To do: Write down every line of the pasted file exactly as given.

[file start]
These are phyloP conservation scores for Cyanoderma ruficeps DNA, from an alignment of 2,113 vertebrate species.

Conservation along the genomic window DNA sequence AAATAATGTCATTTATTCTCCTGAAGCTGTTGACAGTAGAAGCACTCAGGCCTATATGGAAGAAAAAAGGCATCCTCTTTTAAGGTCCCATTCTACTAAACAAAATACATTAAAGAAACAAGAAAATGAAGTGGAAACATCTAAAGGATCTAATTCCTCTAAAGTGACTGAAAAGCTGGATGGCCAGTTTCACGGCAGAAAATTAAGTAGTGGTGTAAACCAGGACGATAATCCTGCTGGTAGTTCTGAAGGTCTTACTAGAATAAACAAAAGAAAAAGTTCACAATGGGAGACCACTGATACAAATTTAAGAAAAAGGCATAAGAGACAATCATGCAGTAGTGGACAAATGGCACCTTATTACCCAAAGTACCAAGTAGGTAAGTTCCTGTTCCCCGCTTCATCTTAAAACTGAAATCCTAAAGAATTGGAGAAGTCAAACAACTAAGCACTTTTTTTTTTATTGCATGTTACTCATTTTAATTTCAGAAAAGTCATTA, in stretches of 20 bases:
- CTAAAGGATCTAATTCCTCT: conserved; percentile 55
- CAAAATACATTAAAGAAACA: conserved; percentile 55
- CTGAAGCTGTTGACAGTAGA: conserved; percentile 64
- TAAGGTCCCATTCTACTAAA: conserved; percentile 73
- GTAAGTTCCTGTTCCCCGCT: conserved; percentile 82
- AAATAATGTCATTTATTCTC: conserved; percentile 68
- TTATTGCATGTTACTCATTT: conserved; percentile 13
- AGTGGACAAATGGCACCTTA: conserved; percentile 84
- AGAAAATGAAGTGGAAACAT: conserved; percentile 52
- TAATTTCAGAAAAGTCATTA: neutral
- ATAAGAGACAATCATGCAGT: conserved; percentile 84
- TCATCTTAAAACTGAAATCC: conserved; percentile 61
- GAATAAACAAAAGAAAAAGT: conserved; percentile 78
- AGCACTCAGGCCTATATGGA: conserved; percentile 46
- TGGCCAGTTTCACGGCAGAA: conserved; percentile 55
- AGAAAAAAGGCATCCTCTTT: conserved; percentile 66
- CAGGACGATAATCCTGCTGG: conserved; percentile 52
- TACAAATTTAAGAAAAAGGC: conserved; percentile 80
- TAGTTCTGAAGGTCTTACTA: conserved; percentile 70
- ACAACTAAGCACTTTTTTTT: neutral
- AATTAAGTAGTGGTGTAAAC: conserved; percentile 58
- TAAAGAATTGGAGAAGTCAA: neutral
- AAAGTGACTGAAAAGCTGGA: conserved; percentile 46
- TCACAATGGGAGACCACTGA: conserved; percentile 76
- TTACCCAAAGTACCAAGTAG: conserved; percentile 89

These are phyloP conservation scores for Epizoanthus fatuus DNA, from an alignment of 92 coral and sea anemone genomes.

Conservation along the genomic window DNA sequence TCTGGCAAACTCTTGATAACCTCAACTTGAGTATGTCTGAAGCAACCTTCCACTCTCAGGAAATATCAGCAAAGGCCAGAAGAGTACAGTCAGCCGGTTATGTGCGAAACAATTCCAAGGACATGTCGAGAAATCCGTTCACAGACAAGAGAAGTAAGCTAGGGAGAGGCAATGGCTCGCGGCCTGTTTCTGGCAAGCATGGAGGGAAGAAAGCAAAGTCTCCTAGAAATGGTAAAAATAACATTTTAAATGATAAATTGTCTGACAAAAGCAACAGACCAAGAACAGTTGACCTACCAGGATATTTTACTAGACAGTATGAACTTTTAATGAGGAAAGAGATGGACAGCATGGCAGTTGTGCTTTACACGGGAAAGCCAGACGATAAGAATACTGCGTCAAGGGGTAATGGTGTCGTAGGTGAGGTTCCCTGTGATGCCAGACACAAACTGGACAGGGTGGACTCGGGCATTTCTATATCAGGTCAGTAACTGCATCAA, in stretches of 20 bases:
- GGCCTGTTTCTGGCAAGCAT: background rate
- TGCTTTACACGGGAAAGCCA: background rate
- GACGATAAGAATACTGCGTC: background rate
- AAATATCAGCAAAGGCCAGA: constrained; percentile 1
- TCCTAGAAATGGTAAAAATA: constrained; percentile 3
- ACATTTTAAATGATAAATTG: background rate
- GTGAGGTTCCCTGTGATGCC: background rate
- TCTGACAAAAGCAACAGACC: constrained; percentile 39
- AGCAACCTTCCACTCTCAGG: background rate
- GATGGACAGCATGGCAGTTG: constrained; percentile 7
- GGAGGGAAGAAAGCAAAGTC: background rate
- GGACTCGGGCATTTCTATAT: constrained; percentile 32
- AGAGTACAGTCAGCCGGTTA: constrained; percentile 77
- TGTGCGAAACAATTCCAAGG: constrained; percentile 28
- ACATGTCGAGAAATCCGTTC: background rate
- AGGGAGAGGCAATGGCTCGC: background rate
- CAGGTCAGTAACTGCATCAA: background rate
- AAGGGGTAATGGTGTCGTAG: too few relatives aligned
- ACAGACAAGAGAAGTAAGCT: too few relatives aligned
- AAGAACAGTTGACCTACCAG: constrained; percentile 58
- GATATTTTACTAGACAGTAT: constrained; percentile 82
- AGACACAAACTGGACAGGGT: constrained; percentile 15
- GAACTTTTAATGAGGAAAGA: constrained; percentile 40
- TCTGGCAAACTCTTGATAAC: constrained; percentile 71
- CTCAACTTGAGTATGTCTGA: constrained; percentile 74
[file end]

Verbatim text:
These are phyloP conservation scores for Cyanoderma ruficeps DNA, from an alignment of 2,113 vertebrate species.

Conservation along the genomic window DNA sequence AAATAATGTCATTTATTCTCCTGAAGCTGTTGACAGTAGAAGCACTCAGGCCTATATGGAAGAAAAAAGGCATCCTCTTTTAAGGTCCCATTCTACTAAACAAAATACATTAAAGAAACAAGAAAATGAAGTGGAAACATCTAAAGGATCTAATTCCTCTAAAGTGACTGAAAAGCTGGATGGCCAGTTTCACGGCAGAAAATTAAGTAGTGGTGTAAACCAGGACGATAATCCTGCTGGTAGTTCTGAAGGTCTTACTAGAATAAACAAAAGAAAAAGTTCACAATGGGAGACCACTGATACAAATTTAAGAAAAAGGCATAAGAGACAATCATGCAGTAGTGGACAAATGGCACCTTATTACCCAAAGTACCAAGTAGGTAAGTTCCTGTTCCCCGCTTCATCTTAAAACTGAAATCCTAAAGAATTGGAGAAGTCAAACAACTAAGCACTTTTTTTTTTATTGCATGTTACTCATTTTAATTTCAGAAAAGTCATTA, in stretches of 20 bases:
- CTAAAGGATCTAATTCCTCT: conserved; percentile 55
- CAAAATACATTAAAGAAACA: conserved; percentile 55
- CTGAAGCTGTTGACAGTAGA: conserved; percentile 64
- TAAGGTCCCATTCTACTAAA: conserved; percentile 73
- GTAAGTTCCTGTTCCCCGCT: conserved; percentile 82
- AAATAATGTCATTTATTCTC: conserved; percentile 68
- TTATTGCATGTTACTCATTT: conserved; percentile 13
- AGTGGACAAATGGCACCTTA: conserved; percentile 84
- AGAAAATGAAGTGGAAACAT: conserved; percentile 52
- TAATTTCAGAAAAGTCATTA: neutral
- ATAAGAGACAATCATGCAGT: conserved; percentile 84
- TCATCTTAAAACTGAAATCC: conserved; percentile 61
- GAATAAACAAAAGAAAAAGT: conserved; percentile 78
- AGCACTCAGGCCTATATGGA: conserved; percentile 46
- TGGCCAGTTTCACGGCAGAA: conserved; percentile 55
- AGAAAAAAGGCATCCTCTTT: conserved; percentile 66
- CAGGACGATAATCCTGCTGG: conserved; percentile 52
- TACAAATTTAAGAAAAAGGC: conserved; percentile 80
- TAGTTCTGAAGGTCTTACTA: conserved; percentile 70
- ACAACTAAGCACTTTTTTTT: neutral
- AATTAAGTAGTGGTGTAAAC: conserved; percentile 58
- TAAAGAATTGGAGAAGTCAA: neutral
- AAAGTGACTGAAAAGCTGGA: conserved; percentile 46
- TCACAATGGGAGACCACTGA: conserved; percentile 76
- TTACCCAAAGTACCAAGTAG: conserved; percentile 89

These are phyloP conservation scores for Epizoanthus fatuus DNA, from an alignment of 92 coral and sea anemone genomes.

Conservation along the genomic window DNA sequence TCTGGCAAACTCTTGATAACCTCAACTTGAGTATGTCTGAAGCAACCTTCCACTCTCAGGAAATATCAGCAAAGGCCAGAAGAGTACAGTCAGCCGGTTATGTGCGAAACAATTCCAAGGACATGTCGAGAAATCCGTTCACAGACAAGAGAAGTAAGCTAGGGAGAGGCAATGGCTCGCGGCCTGTTTCTGGCAAGCATGGAGGGAAGAAAGCAAAGTCTCCTAGAAATGGTAAAAATAACATTTTAAATGATAAATTGTCTGACAAAAGCAACAGACCAAGAACAGTTGACCTACCAGGATATTTTACTAGACAGTATGAACTTTTAATGAGGAAAGAGATGGACAGCATGGCAGTTGTGCTTTACACGGGAAAGCCAGACGATAAGAATACTGCGTCAAGGGGTAATGGTGTCGTAGGTGAGGTTCCCTGTGATGCCAGACACAAACTGGACAGGGTGGACTCGGGCATTTCTATATCAGGTCAGTAACTGCATCAA, in stretches of 20 bases:
- GGCCTGTTTCTGGCAAGCAT: background rate
- TGCTTTACACGGGAAAGCCA: background rate
- GACGATAAGAATACTGCGTC: background rate
- AAATATCAGCAAAGGCCAGA: constrained; percentile 1
- TCCTAGAAATGGTAAAAATA: constrained; percentile 3
- ACATTTTAAATGATAAATTG: background rate
- GTGAGGTTCCCTGTGATGCC: background rate
- TCTGACAAAAGCAACAGACC: constrained; percentile 39
- AGCAACCTTCCACTCTCAGG: background rate
- GATGGACAGCATGGCAGTTG: constrained; percentile 7
- GGAGGGAAGAAAGCAAAGTC: background rate
- GGACTCGGGCATTTCTATAT: constrained; percentile 32
- AGAGTACAGTCAGCCGGTTA: constrained; percentile 77
- TGTGCGAAACAATTCCAAGG: constrained; percentile 28
- ACATGTCGAGAAATCCGTTC: background rate
- AGGGAGAGGCAATGGCTCGC: background rate
- CAGGTCAGTAACTGCATCAA: background rate
- AAGGGGTAATGGTGTCGTAG: too few relatives aligned
- ACAGACAAGAGAAGTAAGCT: too few relatives aligned
- AAGAACAGTTGACCTACCAG: constrained; percentile 58
- GATATTTTACTAGACAGTAT: constrained; percentile 82
- AGACACAAACTGGACAGGGT: constrained; percentile 15
- GAACTTTTAATGAGGAAAGA: constrained; percentile 40
- TCTGGCAAACTCTTGATAAC: constrained; percentile 71
- CTCAACTTGAGTATGTCTGA: constrained; percentile 74